12 Nov 2021
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Preventing Late Season Stalk Rot

Stalk integrity, late season intactness, disease susceptibility, and fungicide response are just a few of the management decisions when deciding on next year’s corn hybrids. This year brought on several new challenges that we were able to learn and grow from. Like any other year, growers are faced with different challenges, and forced to adapt.

This year several parts of the Midwest and the northern region of the corn belt were faced with mild to severe drought conditions. Corn plants were stressed early and were showing signs of nutrient deficiencies. Some small timely rains pushed the crops along, but there was not enough to keep the plants healthy enough to avoid cannibalization. Late season rains also paved the way to stalk rots. Getting closer to harvest, many areas discovered the stalk integrity was going to be a problem. Early harvest was evident, and when the corn was ready growers were advised to go get it as early as possible. Unfortunately, many areas experienced, and still are experiencing downed corn, and bushels are being left in the field.

“Stalk rot diseases tend to be more common in higher yielding hybrids that produce large, heavy ears. During time of stress, the large ears may cannibalize carbohydrates from the stalk and weaken it.” (Jackson-Ziems, Rees, & Harveson, 2014) There are several different types of stalk rot pathogens, and most of them are common in most fields in the corn belt. Certain environmental situations influence and worsen the severity of stalk rot.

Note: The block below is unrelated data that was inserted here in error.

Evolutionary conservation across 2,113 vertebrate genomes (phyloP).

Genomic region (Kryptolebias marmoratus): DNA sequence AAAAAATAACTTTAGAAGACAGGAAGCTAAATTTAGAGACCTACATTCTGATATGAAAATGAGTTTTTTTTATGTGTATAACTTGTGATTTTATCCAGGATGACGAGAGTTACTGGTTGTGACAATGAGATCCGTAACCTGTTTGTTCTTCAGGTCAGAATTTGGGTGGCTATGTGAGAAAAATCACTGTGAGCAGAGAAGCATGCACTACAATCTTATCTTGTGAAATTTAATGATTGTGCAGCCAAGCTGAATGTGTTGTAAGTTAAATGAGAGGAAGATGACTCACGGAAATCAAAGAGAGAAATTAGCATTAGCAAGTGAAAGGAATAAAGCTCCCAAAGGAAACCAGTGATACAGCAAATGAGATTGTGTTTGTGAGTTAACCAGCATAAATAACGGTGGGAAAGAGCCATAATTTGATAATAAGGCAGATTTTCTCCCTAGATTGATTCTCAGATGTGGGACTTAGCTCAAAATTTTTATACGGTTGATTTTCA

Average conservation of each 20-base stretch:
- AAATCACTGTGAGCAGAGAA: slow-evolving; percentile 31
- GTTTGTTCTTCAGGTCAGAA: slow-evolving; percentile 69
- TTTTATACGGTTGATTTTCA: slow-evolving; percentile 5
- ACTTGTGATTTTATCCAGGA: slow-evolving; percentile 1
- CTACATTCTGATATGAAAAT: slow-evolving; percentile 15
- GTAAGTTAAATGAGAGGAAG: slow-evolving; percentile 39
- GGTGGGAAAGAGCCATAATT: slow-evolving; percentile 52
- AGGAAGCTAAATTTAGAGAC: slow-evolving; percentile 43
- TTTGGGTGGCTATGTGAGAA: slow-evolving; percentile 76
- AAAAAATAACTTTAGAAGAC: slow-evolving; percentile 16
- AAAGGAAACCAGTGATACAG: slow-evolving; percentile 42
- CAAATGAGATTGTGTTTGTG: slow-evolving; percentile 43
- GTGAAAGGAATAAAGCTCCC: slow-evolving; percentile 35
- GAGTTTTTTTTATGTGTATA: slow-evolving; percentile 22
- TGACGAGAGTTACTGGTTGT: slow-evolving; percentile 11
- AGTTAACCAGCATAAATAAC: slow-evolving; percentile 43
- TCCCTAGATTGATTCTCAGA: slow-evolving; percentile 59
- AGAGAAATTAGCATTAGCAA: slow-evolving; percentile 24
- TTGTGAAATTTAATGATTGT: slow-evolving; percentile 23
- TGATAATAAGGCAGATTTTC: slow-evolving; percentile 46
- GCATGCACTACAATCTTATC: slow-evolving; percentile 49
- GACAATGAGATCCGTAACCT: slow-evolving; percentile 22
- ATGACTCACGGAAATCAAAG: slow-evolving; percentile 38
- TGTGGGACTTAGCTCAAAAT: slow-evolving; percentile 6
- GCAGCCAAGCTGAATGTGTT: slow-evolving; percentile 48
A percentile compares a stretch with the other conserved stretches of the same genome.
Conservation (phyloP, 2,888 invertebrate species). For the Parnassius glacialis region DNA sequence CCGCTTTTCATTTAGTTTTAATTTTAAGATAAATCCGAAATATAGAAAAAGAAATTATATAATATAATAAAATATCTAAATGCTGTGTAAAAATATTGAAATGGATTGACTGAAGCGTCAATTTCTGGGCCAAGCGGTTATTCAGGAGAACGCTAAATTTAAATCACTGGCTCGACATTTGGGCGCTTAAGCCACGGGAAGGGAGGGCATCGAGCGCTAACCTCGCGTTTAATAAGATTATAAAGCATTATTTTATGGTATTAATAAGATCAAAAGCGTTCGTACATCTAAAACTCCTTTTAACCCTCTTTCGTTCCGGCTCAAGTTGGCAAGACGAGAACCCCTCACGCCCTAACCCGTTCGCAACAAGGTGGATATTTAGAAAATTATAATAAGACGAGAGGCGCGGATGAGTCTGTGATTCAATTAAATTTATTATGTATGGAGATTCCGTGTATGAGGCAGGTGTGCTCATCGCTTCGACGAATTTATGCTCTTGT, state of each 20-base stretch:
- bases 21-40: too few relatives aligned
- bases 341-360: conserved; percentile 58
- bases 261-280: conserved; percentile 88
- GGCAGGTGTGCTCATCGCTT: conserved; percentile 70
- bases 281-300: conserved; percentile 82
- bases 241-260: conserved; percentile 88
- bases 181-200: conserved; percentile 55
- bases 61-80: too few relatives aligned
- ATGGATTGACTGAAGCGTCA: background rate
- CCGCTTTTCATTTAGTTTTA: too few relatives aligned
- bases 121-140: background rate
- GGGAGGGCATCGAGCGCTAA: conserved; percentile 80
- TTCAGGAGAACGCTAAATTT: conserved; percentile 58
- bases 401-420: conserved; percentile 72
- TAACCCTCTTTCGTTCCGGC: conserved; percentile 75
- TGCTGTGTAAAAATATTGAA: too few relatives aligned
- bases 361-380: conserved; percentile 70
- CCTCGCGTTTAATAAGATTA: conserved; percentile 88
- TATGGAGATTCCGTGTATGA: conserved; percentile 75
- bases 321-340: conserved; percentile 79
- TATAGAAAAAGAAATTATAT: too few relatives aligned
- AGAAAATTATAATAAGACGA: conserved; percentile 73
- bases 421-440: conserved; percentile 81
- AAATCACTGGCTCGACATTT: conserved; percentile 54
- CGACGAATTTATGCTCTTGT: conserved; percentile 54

Fusarium, and Gibberella are two common rots that are worsened by drought conditions early in the growing season, and wet, warm conditions late in the season. Several different pathogens can be, and are infecting the plants throughout the corn belt, so sometimes determining the right type of rot can be difficult. There are several university articles explaining the different types of stalk rots, and how to determine which one you are experiencing. The link shared below is a good reference.

Fungicides can also be a very effective way to help minimize the effects of stalk rots. Simply keeping the plant healthier and alive can help the plant stand longer, while minimizing the effects of stalk rot. Some corn hybrids have better responses to fungicides than others, so talking with your LG Seeds Dealer is critical to determine which hybrids you should be planting.

Corn hybrid selection is very critical in any aspect of crop protection. Hybrid selection is especially critical when deciding your plan for the coming year. Some fields may be corn on corn, some may be no till, others might have a known issue. It is crucial to speak early with your LG Seeds Dealer to help decide which hybrids have the best disease resistance, best stalk quality, higher response to fungicide, and the best yielding product. Visit with your LG Seeds representative and let them help you minimize your risk for lost bushels for next year.


References

Jackson-Ziems, T., Rees, J., & Harveson, R. (2014). Common Stalk Rot Diseases of Corn. Retrieved from University of Nebraska Lincoln Extension: https://extensionpublications.unl.edu/assets/pdf/ec1898.pdf